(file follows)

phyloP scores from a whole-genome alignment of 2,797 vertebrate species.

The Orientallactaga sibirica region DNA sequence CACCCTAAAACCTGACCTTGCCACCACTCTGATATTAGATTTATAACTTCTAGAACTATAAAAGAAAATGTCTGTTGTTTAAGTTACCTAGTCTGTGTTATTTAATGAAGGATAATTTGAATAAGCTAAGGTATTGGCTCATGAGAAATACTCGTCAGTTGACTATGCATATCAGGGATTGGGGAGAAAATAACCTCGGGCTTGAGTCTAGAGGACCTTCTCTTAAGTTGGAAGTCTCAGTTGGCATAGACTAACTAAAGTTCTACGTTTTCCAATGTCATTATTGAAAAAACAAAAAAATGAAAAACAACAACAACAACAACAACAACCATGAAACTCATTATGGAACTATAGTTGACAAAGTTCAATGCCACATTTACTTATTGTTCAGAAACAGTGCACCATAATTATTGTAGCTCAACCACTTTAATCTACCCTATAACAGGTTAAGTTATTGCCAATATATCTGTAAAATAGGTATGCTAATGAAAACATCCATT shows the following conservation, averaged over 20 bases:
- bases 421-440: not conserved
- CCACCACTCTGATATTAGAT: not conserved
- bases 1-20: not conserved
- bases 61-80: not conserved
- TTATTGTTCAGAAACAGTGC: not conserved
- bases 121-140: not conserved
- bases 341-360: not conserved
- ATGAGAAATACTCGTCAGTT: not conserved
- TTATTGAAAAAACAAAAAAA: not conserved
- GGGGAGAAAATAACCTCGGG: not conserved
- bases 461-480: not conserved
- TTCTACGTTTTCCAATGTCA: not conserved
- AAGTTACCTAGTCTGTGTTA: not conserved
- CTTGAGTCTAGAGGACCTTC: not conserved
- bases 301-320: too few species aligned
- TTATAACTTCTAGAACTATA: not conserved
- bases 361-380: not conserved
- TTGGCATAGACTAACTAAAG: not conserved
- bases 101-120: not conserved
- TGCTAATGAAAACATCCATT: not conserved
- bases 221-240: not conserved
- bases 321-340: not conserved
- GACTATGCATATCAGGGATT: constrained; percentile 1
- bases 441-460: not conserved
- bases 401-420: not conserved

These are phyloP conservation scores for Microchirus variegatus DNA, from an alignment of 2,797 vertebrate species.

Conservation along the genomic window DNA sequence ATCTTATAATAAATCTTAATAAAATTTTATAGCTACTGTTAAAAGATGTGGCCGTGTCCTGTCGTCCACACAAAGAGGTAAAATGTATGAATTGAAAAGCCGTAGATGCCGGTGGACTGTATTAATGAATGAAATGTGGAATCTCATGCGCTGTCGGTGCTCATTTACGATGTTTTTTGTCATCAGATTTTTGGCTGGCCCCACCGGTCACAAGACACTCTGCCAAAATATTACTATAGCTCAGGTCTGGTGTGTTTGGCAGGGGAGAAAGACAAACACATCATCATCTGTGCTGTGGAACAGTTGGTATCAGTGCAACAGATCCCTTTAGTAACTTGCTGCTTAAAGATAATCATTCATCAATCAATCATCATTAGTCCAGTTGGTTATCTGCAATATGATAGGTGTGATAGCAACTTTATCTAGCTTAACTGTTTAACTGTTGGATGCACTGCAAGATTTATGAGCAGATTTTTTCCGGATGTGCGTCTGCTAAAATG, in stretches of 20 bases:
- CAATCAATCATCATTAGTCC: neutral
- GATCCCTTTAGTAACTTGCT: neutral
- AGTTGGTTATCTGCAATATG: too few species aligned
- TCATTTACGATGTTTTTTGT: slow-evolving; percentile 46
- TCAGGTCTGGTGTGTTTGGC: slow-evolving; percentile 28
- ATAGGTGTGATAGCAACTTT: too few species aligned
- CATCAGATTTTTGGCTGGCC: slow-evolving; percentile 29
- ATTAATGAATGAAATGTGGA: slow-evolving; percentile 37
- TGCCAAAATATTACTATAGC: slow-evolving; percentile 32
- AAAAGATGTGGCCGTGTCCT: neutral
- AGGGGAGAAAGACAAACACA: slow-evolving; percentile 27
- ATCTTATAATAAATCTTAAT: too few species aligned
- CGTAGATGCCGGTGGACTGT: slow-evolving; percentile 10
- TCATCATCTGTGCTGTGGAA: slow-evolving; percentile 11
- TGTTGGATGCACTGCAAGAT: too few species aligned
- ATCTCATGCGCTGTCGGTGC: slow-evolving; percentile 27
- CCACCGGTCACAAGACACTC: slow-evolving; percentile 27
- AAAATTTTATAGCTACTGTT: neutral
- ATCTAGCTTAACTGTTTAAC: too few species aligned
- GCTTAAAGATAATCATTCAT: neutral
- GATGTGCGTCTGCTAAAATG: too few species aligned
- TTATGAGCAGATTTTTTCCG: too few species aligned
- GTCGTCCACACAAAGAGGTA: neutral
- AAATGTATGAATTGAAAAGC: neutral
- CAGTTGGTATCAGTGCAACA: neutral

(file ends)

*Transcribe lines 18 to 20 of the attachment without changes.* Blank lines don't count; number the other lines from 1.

- TTATAACTTCTAGAACTATA: not conserved
- bases 361-380: not conserved
- TTGGCATAGACTAACTAAAG: not conserved